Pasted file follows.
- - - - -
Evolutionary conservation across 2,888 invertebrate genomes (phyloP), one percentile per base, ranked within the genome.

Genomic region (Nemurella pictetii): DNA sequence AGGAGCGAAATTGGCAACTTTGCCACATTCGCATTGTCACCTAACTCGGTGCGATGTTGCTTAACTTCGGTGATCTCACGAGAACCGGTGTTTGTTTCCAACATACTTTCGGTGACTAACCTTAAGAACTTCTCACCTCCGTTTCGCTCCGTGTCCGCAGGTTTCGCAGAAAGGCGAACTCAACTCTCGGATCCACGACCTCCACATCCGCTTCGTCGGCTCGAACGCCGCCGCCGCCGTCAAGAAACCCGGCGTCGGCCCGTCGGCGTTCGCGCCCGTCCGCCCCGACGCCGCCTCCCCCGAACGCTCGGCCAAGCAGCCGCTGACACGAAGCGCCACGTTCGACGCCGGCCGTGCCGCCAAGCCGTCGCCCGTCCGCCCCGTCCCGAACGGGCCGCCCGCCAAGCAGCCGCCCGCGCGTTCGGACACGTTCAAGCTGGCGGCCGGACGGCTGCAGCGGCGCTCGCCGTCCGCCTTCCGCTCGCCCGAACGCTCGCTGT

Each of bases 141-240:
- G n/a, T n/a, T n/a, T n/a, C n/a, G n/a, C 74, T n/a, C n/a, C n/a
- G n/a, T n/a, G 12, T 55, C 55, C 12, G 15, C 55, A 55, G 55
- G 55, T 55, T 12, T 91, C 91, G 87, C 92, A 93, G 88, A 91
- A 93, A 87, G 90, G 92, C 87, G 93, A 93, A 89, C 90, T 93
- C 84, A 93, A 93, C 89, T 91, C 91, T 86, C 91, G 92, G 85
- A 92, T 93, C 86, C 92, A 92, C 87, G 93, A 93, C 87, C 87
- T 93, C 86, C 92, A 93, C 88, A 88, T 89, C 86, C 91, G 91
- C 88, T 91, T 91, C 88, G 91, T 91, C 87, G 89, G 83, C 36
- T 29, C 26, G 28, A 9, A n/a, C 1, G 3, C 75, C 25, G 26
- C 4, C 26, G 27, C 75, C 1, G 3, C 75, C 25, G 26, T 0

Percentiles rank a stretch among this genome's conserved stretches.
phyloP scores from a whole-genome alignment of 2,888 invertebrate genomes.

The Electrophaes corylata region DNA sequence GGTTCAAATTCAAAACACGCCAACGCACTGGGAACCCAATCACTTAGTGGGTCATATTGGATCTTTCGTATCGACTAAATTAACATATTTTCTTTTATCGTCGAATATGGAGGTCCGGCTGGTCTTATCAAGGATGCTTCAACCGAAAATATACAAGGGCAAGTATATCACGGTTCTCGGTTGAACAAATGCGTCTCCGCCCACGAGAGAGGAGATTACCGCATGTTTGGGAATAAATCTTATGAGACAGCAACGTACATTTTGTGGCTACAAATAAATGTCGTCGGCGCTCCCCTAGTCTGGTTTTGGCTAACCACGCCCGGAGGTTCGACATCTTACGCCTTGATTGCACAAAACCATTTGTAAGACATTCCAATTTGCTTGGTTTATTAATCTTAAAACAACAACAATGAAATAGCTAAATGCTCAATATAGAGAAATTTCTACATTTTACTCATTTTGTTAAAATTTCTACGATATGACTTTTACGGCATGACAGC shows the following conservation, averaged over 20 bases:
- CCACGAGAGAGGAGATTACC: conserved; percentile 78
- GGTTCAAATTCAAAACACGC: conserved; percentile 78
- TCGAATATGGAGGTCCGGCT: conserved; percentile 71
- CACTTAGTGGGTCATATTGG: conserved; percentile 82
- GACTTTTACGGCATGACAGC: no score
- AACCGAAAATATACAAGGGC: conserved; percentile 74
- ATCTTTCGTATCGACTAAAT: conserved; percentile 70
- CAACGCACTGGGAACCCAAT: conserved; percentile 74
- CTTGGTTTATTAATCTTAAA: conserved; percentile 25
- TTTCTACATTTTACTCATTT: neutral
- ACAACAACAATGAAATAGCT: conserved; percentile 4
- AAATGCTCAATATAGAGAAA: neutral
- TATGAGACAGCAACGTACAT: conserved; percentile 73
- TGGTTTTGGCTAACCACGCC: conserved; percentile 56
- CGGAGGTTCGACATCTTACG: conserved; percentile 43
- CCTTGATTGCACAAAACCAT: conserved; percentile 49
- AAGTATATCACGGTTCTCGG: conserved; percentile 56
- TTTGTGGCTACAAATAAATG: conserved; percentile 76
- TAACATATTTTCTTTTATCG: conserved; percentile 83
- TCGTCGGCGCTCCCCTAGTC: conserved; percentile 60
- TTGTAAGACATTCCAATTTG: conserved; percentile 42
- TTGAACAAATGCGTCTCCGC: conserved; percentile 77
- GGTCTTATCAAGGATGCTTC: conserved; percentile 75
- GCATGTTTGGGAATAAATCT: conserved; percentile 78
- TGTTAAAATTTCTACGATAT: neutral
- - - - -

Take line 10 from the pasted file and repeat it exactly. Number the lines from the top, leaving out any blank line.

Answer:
- T 93, C 86, C 92, A 93, C 88, A 88, T 89, C 86, C 91, G 91